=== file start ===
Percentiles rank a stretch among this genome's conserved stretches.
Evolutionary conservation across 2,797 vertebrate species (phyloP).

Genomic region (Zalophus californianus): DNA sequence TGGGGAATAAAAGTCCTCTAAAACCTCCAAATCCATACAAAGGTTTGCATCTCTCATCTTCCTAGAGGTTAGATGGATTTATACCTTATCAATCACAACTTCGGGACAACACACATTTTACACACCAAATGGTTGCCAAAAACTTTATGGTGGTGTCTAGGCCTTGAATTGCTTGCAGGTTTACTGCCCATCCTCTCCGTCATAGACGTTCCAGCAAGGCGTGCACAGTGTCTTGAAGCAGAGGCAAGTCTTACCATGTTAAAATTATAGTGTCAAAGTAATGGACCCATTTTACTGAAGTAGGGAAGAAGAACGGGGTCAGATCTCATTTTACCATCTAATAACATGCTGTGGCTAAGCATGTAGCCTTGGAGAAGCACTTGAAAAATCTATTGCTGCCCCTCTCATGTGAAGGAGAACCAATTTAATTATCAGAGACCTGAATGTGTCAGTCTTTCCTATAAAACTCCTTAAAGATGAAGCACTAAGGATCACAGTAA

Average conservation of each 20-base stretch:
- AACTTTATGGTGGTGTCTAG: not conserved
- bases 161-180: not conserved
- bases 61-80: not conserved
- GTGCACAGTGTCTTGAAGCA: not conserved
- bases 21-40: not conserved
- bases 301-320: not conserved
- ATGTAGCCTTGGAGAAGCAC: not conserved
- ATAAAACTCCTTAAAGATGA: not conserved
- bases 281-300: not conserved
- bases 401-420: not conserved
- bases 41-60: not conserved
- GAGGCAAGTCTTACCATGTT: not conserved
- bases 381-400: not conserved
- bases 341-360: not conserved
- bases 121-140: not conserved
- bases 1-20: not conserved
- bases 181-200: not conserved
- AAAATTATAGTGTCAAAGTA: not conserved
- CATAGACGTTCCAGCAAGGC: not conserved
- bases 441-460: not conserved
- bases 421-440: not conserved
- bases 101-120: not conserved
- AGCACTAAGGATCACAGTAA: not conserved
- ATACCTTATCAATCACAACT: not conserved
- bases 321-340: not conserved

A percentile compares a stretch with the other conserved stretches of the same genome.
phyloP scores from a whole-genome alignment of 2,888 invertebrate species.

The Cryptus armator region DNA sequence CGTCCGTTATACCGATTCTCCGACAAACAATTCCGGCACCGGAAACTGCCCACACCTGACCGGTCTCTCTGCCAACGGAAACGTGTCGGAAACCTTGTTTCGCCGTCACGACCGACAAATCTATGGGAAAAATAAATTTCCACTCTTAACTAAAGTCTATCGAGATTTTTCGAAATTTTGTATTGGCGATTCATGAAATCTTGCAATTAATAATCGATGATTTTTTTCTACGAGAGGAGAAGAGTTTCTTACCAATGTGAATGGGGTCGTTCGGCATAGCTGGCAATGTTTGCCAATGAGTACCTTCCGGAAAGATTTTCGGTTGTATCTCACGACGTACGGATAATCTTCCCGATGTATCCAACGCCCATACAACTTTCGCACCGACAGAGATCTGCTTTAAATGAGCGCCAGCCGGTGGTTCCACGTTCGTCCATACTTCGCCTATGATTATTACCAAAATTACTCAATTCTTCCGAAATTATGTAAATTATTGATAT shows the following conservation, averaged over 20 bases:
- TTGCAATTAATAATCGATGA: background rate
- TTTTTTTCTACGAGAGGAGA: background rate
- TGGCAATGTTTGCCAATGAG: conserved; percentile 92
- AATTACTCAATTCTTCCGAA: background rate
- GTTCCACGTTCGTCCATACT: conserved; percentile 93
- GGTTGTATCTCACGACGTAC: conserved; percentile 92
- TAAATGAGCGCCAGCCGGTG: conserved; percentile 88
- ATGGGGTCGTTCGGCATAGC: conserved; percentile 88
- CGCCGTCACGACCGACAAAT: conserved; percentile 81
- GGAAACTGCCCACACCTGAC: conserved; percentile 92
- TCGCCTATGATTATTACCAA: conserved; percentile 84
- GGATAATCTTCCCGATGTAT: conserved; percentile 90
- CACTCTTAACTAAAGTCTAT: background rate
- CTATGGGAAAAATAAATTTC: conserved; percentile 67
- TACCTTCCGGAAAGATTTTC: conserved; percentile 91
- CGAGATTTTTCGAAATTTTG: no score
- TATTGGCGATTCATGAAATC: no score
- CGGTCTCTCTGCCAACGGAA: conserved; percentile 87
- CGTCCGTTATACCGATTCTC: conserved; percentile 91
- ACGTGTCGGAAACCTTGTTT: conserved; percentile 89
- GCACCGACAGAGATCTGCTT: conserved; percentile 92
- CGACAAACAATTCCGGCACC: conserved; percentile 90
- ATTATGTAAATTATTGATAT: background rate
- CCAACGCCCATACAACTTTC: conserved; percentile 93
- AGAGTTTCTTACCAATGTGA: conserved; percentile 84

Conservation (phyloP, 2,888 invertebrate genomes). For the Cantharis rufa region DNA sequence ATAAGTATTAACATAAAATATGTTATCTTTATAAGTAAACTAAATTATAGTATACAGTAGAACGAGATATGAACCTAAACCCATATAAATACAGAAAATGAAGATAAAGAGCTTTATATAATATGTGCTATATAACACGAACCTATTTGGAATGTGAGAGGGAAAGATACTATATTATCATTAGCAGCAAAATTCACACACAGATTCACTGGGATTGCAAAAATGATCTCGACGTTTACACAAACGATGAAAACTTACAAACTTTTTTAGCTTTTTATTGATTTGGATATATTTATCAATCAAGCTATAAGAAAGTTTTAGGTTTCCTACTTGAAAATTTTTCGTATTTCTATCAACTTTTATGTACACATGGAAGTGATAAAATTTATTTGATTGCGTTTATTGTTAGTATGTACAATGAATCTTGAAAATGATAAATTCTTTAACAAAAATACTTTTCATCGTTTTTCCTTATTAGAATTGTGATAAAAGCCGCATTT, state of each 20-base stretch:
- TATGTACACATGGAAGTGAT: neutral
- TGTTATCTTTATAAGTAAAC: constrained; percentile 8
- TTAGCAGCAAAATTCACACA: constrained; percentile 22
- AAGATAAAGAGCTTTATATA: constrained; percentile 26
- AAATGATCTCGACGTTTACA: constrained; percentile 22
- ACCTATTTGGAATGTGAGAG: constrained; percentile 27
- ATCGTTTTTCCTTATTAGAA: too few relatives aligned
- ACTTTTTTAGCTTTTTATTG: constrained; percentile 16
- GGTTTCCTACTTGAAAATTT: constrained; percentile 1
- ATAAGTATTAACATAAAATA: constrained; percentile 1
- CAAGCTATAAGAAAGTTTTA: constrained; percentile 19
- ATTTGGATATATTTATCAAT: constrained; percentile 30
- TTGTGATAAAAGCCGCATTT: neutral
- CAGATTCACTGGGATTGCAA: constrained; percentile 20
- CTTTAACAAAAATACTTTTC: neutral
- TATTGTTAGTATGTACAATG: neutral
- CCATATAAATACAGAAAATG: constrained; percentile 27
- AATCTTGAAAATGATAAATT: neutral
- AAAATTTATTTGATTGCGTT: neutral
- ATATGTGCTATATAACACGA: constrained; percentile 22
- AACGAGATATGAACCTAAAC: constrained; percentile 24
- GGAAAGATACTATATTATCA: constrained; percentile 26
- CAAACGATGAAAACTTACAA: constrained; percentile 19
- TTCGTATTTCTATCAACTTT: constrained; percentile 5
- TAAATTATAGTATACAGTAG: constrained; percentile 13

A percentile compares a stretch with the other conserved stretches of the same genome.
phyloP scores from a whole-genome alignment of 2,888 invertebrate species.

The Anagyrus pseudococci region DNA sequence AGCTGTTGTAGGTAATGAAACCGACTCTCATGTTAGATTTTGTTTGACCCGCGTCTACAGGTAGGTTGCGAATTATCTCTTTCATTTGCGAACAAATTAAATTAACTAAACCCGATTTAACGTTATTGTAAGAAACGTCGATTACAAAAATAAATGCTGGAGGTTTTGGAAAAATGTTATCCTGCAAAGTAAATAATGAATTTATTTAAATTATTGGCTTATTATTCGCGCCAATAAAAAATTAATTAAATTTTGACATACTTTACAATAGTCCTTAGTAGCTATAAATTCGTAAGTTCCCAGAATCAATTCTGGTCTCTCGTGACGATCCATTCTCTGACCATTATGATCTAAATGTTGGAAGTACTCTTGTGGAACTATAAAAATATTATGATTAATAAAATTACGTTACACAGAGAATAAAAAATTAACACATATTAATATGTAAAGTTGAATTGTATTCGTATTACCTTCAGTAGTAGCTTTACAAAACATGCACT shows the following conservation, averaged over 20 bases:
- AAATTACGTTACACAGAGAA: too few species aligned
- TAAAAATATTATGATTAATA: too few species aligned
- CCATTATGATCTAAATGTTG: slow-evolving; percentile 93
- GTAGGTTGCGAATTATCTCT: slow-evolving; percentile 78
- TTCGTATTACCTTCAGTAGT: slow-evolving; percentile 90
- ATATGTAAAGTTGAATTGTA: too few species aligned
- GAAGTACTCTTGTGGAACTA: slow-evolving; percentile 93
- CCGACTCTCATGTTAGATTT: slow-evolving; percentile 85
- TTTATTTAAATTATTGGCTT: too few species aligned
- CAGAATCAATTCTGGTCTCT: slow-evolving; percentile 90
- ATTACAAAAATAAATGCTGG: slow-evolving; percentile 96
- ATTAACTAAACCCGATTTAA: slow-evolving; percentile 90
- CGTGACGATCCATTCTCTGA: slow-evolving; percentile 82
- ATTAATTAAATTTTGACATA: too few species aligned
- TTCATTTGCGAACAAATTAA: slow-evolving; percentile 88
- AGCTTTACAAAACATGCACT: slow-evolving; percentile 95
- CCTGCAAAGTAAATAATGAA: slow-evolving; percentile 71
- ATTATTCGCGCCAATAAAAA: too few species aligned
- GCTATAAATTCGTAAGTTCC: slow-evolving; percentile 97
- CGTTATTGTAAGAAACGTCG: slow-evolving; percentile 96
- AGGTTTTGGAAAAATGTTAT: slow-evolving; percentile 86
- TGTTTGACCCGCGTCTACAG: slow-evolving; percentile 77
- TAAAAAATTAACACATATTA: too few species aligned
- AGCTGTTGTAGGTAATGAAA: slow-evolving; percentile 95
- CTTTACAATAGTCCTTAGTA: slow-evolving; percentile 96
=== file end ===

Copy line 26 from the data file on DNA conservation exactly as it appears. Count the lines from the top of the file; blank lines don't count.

- bases 101-120: not conserved